ASSESSMENTS
What are assessments?
Assessments are measurable instruments we use to see what we have learned. Who sets the assessments? Students, Teachers or the administration?
Mostly teachers set assessments in guiding or teaching in learning situations. Very often administration superimposes a set of learning outcomes and assessments know as standards, competencies, and standardized exams into the fray.

Why do I need them?
Assessments let us now if learners have been able to meet the learning outcomes.

What are some of the challenges and benefits of assessments?
Some of the challenges of designing assessments is making sure that they reflect the learning, fit the students’ characteristics, and provide reliable and valid feedback of the learning process. some benefits are that if designed to align with the instruction, then they provide a reliable and valid feedback of how effective the learning was.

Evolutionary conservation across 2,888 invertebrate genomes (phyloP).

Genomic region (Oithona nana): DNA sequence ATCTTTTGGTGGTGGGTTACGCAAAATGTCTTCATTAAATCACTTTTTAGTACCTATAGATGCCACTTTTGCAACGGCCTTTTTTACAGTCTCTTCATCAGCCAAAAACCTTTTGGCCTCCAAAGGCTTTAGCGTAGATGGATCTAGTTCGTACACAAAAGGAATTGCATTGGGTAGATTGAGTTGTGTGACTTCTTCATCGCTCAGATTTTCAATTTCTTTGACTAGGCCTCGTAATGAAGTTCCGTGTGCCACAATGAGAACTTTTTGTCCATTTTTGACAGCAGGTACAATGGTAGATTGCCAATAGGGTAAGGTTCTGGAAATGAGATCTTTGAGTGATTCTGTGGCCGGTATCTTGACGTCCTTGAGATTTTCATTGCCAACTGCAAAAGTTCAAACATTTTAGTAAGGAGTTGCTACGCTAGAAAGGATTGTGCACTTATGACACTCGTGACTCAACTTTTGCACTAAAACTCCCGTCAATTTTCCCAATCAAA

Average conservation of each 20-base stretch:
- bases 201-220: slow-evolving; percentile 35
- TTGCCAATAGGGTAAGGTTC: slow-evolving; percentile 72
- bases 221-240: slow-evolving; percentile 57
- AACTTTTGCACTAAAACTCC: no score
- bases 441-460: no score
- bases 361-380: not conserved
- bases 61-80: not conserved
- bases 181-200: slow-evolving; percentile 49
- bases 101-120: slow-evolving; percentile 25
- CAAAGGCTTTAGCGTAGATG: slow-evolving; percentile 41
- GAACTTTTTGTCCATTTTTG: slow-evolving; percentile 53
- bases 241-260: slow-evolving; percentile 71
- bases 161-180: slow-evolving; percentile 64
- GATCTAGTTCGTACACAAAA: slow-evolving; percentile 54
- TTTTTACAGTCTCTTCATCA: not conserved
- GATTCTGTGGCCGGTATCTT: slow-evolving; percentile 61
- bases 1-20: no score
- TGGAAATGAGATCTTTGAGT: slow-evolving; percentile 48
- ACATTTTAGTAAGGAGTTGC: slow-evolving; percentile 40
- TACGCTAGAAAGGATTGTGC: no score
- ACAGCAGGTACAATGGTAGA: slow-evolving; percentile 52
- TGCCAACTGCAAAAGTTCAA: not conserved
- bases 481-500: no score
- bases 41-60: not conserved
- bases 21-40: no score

How do you decide how to assess your students? What do you base assessment on?
Based on what students show they need, I try to design assessments based on critical thinking and collaboration concerning the material in the syllabus so that they can strengthen their weak points through working with other students. Therefore I try to use formative, performance based assessments as much as possible to take the pressure off of summative exams (although in my EFL classes I must stick to the 80/20% ratio along with everyone else, in my teacher training classes I have gotten the administration to accept a 40/60% ratio of artifacts versus exams.)

How is Bloom’s Taxonomy connected to assessments?
When we ask students to memorize and recall by using LOTS (low order thinking skills), we are not really engaging them with the material and they will most likely lose what they learn temporarily for an exam. When we ask them to transform the material in some way, analyzing, evaluating, or creating artifacts, we are using HOTS (high order thinking skills) which helps students learn in cognitive and metacognitive domains.